Band: 16, 350 Seiten, Gebunden, HC runder Rücken kaschiert, Format (B × H): 160 mm x 241 mm, Gewicht: 1570 g
Reihe: Huebner International Series on Risk, Insurance and Economic Security
Verlag: Springer Netherlands
Borba / Durbin Workers' Compensation Insurance: Claim Costs, Prices, and RegulationThe articles in this volume were first presented at the Seventh and Eighth Conferences on Economic Issues in Workers' Compensation sponsored by the National Council on Compensation Insurance. A principal objective of the Conference series has been for workers' compensation insurance researchers to apply state-of-the-art research methodologies to policy questions of interest to the workers' compensation insurance community. This community is a rather diverse group--it includes employers, insurers, injured workers, regulators, and legislators, as well as those who service or represent these groups (e.g., physicians, rehabilitation specialists, labor unions). Despite this diversity and the variety of agendas, the Conference series continues to address many important policy questions. Readers familiar with the Conference series and the four previously published volumes should notice an evolution in terms of the topics addressed in this volume. In the earlier conferences, the topics were more often concerned with the underlying causes of the tremendous increase in workers' compensation benefit payments. In the present volume, h- ever, only four of the fourteen chapters directly concern workers' c- pensation insurance benefits, while the other ten concern the pricing of workers compensation insurance. This is not to suggest that workers' compensation cost increases have abated. In 1989, workers' compensation incurred losses exceeded $45 billion to continue the annual double-digit cost increases. Two explanations can be offered for the somewhat altered focus of this volume. First, despite the continued increase in prices, the financial results for the workers' compensation insurance line continue to be poor.
Weitere Infos & Material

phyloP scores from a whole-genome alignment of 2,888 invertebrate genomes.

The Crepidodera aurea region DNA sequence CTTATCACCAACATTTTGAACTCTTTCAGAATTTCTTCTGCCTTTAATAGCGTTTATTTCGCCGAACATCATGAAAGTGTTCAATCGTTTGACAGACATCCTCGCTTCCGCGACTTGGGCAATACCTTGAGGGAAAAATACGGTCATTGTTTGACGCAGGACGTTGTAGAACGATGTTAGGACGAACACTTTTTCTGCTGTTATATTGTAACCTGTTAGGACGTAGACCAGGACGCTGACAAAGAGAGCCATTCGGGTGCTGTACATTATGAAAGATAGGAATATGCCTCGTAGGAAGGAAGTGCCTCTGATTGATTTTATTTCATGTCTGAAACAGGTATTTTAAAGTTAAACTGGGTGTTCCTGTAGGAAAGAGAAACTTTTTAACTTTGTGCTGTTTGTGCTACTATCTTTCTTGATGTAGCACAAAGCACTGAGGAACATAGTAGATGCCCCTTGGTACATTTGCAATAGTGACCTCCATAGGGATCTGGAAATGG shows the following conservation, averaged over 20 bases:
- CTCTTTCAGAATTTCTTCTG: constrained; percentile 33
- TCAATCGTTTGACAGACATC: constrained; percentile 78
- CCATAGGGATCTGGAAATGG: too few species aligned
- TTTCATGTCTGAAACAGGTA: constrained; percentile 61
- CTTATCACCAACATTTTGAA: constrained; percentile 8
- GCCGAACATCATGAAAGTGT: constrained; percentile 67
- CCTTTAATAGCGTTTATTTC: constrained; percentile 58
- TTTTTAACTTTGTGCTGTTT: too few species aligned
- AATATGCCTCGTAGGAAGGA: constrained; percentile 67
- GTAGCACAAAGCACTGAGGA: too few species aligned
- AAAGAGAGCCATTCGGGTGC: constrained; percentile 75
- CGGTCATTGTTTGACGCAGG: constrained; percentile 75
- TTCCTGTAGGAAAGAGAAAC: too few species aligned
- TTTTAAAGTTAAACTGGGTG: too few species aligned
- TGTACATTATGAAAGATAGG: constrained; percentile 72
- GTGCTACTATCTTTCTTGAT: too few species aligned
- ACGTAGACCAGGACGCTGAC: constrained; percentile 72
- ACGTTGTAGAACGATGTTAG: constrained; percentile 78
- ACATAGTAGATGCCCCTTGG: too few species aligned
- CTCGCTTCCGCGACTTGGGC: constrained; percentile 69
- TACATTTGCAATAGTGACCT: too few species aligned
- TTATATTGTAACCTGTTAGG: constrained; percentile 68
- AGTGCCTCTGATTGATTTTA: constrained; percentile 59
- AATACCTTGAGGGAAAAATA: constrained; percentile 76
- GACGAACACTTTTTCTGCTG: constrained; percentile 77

Preface. The Determination of Workers' Compensation Benefit Levels; P.M. Danzon. Workers' Compensation Costs and Heterogeneous Claims; R.J. Butler, J.D. Worrall. The Transition from Temporary Total to Permanent Disability: A Longitudinal Analysis; J.D. Worrall, D. Durbin, D. Appel, R.J. Butler. The Transition from Temporary to Permanent Disability: Evidence from New York State; T. Thomason. Capital Flows and Underwriting Cycles in Liability Insurance; J.D. Cummuns, P.M. Danzon. Self Insurance in Workers' Compensation; R.J. Butler, J.D. Worrall. On the Use of Option Pricing Models for Insurance Rate Regulation; N. Doherty, J.R. Garven. Some Caveats for the Use of Forecasting Models for Assessing Rates of Return in Workers' Compensation; A.S. Paulson, R.L. Boylan, L.T. Lim. Leverage, Interest Rates, and Workers' Compensation Survival; J.D. Worrall, R.J. Butler, D. Durbin, D. Appel. Predicting Insurance Insolvency Using Generalized Qualitative Response Models; J.B. McDonald. Firm Characteristics and Workers' Compensation Claims Incidence; H.A. Hunt, R.V. Habeck, M.J. Leahy. The Impact of Experience-Rating on Employer Behavior: The Case of Washington State; J. Chelius, R.S. Smith. `Good Days' and `Bad Days': Risk Management Decisions When Effectiveness is Unreliable; H. Schlesinger. Economic Consequences of Third-Party Actions for Workplace Injuries; J.T. Schmit.